LONDON: Europe’s biggest energy companies have ploughed more than 1 billion euros ($1.1 billion) into startups, according to Reuters calculations, with several deals announced in the past month as they accelerate a quest for new technologies to outpace rivals. Taking a leaf out of Silicon Valley’s playbook, companies such as Germany’s Innogy, France’s EDF and Dutch Eneco, as well as oil majors like Total, have set up their own venture capital funds to scour the globe for potentially disruptive technologies. The race is being driven by the fast-changing nature of an industry that has seen traditional energy providers scrambling to keep up with renewable power and seeking any edge over competitors in an increasingly fierce and fragmented market.
Investment targets range from startups developing batteries to store solar power in massive amounts, to those creating systems to better manage the use of household appliances like washing machines and thermostats.
Companies are casting their nets wide and their funds each typically scan around a thousand pitches from startups a year, but invest in only 1-2 percent of them. The relatively small investment sizes, typically a few million dollars, allow corporates to build up a varied portfolio of speculative investments.
Among deals announced in the past month, Norwegian power firm Statkraft’s fund, Statkraft Ventures, has invested in smart meter software company Greenbird, while French utility Engie’s fund has bet on U.S. home services startup Serviz and Canadian smart grid management platform Opus One Solutions.
“Nobody knows where it’s [the industry] heading, that’s what’s exciting about it. Corporations do not know, startups don’t know but everyone is trying to own this game,” said Petr Mikovec, managing director of Inven, the 180 million-euro venture capital fund set up in 2014 by Czech utility CEZ.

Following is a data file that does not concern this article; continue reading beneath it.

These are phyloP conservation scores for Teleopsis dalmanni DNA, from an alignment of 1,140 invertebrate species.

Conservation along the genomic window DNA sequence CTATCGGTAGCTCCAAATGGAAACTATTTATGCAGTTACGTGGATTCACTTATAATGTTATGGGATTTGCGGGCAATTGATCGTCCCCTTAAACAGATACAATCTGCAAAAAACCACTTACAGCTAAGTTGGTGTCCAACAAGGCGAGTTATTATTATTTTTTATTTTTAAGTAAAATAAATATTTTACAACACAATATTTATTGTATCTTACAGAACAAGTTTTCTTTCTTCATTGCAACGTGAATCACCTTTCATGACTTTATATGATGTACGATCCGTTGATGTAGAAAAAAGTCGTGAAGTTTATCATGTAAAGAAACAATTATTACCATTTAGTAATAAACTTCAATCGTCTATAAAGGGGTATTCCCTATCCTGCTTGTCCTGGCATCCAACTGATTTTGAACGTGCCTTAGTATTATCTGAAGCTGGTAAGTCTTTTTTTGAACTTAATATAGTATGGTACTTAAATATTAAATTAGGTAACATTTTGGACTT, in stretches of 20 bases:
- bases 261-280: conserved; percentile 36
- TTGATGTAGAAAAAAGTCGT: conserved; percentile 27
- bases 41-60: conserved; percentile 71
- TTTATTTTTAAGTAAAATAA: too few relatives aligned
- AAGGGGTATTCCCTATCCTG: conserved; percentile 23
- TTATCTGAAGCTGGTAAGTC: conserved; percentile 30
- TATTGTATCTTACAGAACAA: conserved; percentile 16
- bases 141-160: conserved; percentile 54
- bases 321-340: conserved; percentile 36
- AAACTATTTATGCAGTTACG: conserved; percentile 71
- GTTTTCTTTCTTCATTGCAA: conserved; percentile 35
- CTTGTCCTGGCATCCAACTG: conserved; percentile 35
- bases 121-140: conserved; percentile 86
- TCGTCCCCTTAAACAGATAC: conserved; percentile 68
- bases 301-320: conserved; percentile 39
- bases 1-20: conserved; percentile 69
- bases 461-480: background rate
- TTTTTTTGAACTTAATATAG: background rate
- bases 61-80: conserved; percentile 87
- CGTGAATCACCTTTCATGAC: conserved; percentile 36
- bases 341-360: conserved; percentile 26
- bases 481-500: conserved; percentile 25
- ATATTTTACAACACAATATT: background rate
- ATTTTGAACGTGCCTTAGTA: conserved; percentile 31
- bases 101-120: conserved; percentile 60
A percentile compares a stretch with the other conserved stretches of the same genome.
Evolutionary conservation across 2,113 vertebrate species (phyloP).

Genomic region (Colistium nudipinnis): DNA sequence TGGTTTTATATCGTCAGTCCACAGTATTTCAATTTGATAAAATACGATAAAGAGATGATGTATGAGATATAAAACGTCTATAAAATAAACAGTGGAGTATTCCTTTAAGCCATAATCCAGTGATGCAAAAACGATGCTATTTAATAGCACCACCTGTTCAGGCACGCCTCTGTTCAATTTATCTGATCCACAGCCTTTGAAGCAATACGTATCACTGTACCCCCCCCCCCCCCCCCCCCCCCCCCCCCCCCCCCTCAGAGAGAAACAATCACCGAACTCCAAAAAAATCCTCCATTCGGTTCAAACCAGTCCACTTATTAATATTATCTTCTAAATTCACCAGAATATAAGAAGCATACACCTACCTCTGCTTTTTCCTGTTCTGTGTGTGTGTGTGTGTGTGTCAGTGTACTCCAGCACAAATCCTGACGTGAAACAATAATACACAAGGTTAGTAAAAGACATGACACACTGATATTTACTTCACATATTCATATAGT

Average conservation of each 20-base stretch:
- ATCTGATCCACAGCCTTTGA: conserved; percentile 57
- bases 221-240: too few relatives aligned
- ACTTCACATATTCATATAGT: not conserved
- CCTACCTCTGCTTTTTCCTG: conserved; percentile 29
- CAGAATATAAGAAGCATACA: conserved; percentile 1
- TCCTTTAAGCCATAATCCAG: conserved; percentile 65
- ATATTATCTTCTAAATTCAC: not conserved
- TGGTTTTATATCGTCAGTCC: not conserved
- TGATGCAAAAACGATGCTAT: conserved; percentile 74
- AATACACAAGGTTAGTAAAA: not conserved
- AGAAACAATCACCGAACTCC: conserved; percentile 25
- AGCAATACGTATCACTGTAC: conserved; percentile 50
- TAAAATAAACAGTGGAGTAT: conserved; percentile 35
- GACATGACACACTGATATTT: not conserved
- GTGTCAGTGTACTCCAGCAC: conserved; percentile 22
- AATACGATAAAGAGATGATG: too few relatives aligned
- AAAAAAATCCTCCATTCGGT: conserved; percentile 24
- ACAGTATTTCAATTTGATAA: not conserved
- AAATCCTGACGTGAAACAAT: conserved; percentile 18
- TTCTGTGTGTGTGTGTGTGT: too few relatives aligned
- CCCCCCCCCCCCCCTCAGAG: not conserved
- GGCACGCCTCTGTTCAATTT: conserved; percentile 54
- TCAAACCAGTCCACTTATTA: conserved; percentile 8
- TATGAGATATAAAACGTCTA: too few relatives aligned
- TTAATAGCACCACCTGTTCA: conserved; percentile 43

The new industry landscape, partly driven by an explosive growth of renewable energy over the past decade fueled by government subsidies, saw energy firms take 26 billion euros worth of impairments on unprofitable power plants, according to consultancy Capgemini.
It has also changed the way some large corporates view venture capital.
In the past, venture capital funds were often regarded as luxuries and were among the first spending areas to be scrapped when finances were squeezed. But over the past five years, they have become a central part of business models as companies are forced innovate to defend their market share and survive.
The strategy has a somewhat different focus than many other venture capital funds around the world. Rather than seeking significant or quick returns on their investments, these energy company funds are looking for startups they can integrate into their businesses, allowing them to trial and benefit from new tools and techniques.
“We are here to detect those startups which could bring value to Total and help us to imagine the future,” said Francois Badoual, chief executive of Total Energy Ventures.
TEV is one of the oldest European corporate venture funds in the energy industry, launched in 2008, and has invested 150 million euros in more than 25 startups, ranging from energy storage companies like LightSail Energy to off-grid solar firm Powerhive. The fund is closely linked to the oil major parent company, which showed it was serious about its strategy of diversifying away from oil with a 950 million-euro takeover of battery maker Saft this year.
TEV investments, which typically start at 2-3 million euros, have to be signed off by a group of Total managers, and some startups are directly working with Total, such as solar power storage company Sunverge whose products are sold by Total’s SunPower.
Badoual’s sentiments were echoed by Grzegorz Gorski, a senior executive responsible for venture capital at French utility Engie.
“Today our investments are not translated into big figures. We need much more than the return, we need to build value,” he said.
Investing in startups, especially at an early stage, is relatively cheap, compared with other investments energy companies make on a daily basis – such as infrastructure upgrades – allowing them to cover a large part of the startup scene.
The quest for the disruptive technologies of the future is not only driven by internal forces.
Companies are under growing pressure from shareholders to execute a strategy that leaves them fit for survival in a world where consumers dictate the market, enabled by technology. Europe’s 25 biggest energy companies lost as much as 23 percent of their market capitalization between June 2015 and May 2016 mainly due to huge write-downs and weak energy prices, according to Capgemini.
Analysts at investment bank Macquarie said inflexible utilities would be the losers of the radical transformation happening in the sector. “Investors will increasingly favor European utilities which have an exposure to the technologies that will reshape the utilities sector,” they said.